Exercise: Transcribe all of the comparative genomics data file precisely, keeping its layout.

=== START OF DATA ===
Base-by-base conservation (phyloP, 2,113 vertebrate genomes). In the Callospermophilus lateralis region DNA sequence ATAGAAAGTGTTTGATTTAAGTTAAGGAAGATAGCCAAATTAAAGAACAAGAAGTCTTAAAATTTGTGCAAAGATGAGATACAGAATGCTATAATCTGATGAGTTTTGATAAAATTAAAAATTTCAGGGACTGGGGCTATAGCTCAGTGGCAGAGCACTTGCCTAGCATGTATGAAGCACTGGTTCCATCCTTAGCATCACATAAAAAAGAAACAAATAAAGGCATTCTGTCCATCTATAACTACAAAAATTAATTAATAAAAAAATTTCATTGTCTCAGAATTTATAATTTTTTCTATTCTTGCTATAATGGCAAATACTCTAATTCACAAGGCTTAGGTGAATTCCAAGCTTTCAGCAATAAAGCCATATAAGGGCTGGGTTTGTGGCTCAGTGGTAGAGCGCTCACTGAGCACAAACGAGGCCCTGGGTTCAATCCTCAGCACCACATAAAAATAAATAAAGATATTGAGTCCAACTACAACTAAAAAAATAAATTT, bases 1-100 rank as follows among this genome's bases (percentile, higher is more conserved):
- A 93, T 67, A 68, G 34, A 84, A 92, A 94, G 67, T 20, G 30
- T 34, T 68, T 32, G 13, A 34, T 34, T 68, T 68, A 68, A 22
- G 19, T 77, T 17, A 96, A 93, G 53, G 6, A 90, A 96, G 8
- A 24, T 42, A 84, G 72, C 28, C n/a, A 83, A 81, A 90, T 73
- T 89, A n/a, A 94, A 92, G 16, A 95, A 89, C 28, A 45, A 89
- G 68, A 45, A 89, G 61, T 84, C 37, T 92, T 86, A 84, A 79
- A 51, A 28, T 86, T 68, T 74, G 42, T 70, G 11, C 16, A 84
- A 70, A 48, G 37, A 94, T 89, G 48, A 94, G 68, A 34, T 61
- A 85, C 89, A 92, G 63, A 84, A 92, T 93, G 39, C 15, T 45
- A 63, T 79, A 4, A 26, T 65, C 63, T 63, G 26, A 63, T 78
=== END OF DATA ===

Base-by-base conservation (phyloP, 2,113 vertebrate genomes). In the Callospermophilus lateralis region DNA sequence ATAGAAAGTGTTTGATTTAAGTTAAGGAAGATAGCCAAATTAAAGAACAAGAAGTCTTAAAATTTGTGCAAAGATGAGATACAGAATGCTATAATCTGATGAGTTTTGATAAAATTAAAAATTTCAGGGACTGGGGCTATAGCTCAGTGGCAGAGCACTTGCCTAGCATGTATGAAGCACTGGTTCCATCCTTAGCATCACATAAAAAAGAAACAAATAAAGGCATTCTGTCCATCTATAACTACAAAAATTAATTAATAAAAAAATTTCATTGTCTCAGAATTTATAATTTTTTCTATTCTTGCTATAATGGCAAATACTCTAATTCACAAGGCTTAGGTGAATTCCAAGCTTTCAGCAATAAAGCCATATAAGGGCTGGGTTTGTGGCTCAGTGGTAGAGCGCTCACTGAGCACAAACGAGGCCCTGGGTTCAATCCTCAGCACCACATAAAAATAAATAAAGATATTGAGTCCAACTACAACTAAAAAAATAAATTT, bases 1-100 rank as follows among this genome's bases (percentile, higher is more conserved):
- A 93, T 67, A 68, G 34, A 84, A 92, A 94, G 67, T 20, G 30
- T 34, T 68, T 32, G 13, A 34, T 34, T 68, T 68, A 68, A 22
- G 19, T 77, T 17, A 96, A 93, G 53, G 6, A 90, A 96, G 8
- A 24, T 42, A 84, G 72, C 28, C n/a, A 83, A 81, A 90, T 73
- T 89, A n/a, A 94, A 92, G 16, A 95, A 89, C 28, A 45, A 89
- G 68, A 45, A 89, G 61, T 84, C 37, T 92, T 86, A 84, A 79
- A 51, A 28, T 86, T 68, T 74, G 42, T 70, G 11, C 16, A 84
- A 70, A 48, G 37, A 94, T 89, G 48, A 94, G 68, A 34, T 61
- A 85, C 89, A 92, G 63, A 84, A 92, T 93, G 39, C 15, T 45
- A 63, T 79, A 4, A 26, T 65, C 63, T 63, G 26, A 63, T 78